Thus, a queer Bruce Lee could forward the improbable. A mainstream, hot, Asian action hero for Western fans. Lee films became an event that made available a different understanding of membership in the mainstream. Male audiences could aspire to be him for many reasons including because he was sexy, which risked emasculation but also, demands a kind of impetuous gender flexibility so long as Lee remained unmistakably masculine. The transpiring pleasure of identifying with him, doubtlessly facilitated by his ubiquitous shirt lessness, was audiences assimilating queerness without having to formally adopt its identity.
Fight sequences enhanced by this masculine aesthetic and definitely more satisfying because of it, are defiantly queer. They are commentary on the possibility for sexuality that already belongs in the public sphere. As noted by Bowman, they weakened the literary, philosophical, and epistemological foundation of Western domination by making fluid and open-ended, encounters between cultures.
In real life Bruce Lee himself gestured towards a postnationalist, liberal, multicultural ideology. Lee, Orientalized, and representative of Asian culture, brought a sense of foreignness, and primitivism to audiences that could also trouble their assumptions about Asian men through the potential for a secretive superiority.
But Bruce Lee films could also remove these anxieties about foreignness through a teachable moment. He was a muse for a postmodern self-construction. Hard, sexy, cool, and (mostly) not white, he kicks white, American, Russian, Japanese, Italian, imperialist, colonist, capitalist, and gangster ass to the delight of his male, gamer boy audiences of the day. As noted in Martial Arts Film in the 1990’s, through “the physical pleasures of the male body”, Lee films gave viewers the unlikely experience of being the other, an outsider, or being denied an identity by the ruling order.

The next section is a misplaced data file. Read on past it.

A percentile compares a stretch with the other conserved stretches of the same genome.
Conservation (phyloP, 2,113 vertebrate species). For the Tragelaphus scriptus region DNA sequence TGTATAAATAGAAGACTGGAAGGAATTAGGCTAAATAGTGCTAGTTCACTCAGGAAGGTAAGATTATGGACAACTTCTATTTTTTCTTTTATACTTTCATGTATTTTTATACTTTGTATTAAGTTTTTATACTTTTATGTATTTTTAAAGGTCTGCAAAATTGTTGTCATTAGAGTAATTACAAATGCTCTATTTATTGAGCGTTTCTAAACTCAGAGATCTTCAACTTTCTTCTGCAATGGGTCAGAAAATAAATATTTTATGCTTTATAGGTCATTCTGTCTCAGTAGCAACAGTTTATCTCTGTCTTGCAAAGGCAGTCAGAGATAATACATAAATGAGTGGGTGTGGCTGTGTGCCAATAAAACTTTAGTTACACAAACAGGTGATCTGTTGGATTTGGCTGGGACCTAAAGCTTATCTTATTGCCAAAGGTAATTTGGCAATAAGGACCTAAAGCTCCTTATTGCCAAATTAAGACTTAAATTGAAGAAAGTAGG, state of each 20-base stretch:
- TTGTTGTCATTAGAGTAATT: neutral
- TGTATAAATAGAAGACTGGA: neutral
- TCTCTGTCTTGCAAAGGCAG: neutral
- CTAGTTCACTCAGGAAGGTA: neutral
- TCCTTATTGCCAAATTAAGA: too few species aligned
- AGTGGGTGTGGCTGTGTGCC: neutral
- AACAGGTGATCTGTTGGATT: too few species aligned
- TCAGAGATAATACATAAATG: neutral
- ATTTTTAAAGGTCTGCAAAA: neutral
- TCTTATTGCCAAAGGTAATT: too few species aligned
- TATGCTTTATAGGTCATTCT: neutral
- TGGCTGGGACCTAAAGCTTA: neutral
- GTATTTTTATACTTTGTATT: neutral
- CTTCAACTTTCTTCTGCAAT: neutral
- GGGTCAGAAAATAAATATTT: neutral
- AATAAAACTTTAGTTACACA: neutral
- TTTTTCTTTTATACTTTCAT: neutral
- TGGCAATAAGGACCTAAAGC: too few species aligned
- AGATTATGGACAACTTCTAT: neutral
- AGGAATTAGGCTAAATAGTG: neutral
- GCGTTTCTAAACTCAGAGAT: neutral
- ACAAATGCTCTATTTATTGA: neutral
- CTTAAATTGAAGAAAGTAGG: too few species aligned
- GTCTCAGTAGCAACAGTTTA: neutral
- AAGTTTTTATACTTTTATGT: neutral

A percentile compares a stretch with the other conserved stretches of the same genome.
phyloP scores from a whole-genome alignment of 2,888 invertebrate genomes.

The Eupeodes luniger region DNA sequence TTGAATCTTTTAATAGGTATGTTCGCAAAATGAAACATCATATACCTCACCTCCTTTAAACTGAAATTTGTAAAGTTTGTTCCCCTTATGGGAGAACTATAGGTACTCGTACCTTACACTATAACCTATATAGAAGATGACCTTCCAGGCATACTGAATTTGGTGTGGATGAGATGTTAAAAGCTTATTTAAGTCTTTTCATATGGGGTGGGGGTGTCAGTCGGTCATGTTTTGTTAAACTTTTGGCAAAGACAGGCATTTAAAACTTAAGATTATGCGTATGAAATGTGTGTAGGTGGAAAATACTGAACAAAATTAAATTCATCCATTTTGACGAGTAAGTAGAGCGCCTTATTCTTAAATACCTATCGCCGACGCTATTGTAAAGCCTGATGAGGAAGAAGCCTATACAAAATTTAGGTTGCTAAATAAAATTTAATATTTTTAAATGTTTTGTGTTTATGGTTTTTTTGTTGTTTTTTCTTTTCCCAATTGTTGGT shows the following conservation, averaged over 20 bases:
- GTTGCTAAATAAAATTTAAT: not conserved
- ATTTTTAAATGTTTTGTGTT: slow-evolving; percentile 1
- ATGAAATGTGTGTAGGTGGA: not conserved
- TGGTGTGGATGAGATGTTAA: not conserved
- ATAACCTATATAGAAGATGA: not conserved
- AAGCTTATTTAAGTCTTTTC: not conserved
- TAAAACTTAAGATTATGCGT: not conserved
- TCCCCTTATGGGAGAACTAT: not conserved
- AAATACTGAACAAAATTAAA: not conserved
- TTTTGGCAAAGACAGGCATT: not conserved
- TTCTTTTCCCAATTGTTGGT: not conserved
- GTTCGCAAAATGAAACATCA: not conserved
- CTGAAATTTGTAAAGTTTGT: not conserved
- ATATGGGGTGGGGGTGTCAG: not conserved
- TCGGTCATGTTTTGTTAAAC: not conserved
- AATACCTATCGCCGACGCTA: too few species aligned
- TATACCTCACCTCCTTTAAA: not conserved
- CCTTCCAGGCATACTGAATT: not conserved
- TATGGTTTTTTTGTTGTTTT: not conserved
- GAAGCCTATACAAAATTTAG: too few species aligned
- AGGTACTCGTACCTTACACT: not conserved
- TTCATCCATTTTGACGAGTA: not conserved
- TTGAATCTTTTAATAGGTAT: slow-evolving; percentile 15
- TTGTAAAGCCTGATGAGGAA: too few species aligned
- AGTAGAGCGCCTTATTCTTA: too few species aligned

Fans could unconsciously feel what it is like to be Asian to the Western gaze and to feel some of the characteristics of same sex desire through the simple pleasure of tightly choreographed fight scenes. Bruce Lee films incorporated liberty as a method of learning about difference that made them decidedly anti-authoritarian and well, queer.
Bruce Lee films subjected straight and racist cultural institutions to a deconstructive questioning and became a testament of the virtues of difference and individuality. They were the rare instance Asian men could play authentic and authoritative masculine roles to Western audiences. Bruce Lee could be a masculinity of a different sort much because he possessed a martial arts prowess that held a confirmed masculinity in a global market. But also, he made it possible to ignore the difference between Chinese masculinity and Western, straight culture from LGBTQ+, while he entertained his audiences with spectacular fighting.
In his 1972 film Fist of Fury the use of foreignness and masculine eroticism in spectacular action could show audiences a potentially fantastic, other world. When Lee, who plays Chen Zen, takes off the shirt (the uwagi) of his Keigogi, we knew the climax, the impossible fight, was about to begin. The scenes use of his impossibly sleek body only boosts the pleasure of the Hong Kou dojo fight sequence. His preternatural six pack abs and pecs cut like diamonds glistening in early 70’s technicolor, were an integral part of the ridiculous enjoyment. Who cares if it is impossible for one man to thump twenty or so bullying Japanese students — not to mention, the chubby, and thus unwished-for master, played by actor Yi Feng — Lee is indisputably beautiful doing it? And audience’s risked nothing feeling their nascent animal magnetism because Lee could kick ass like nobody else.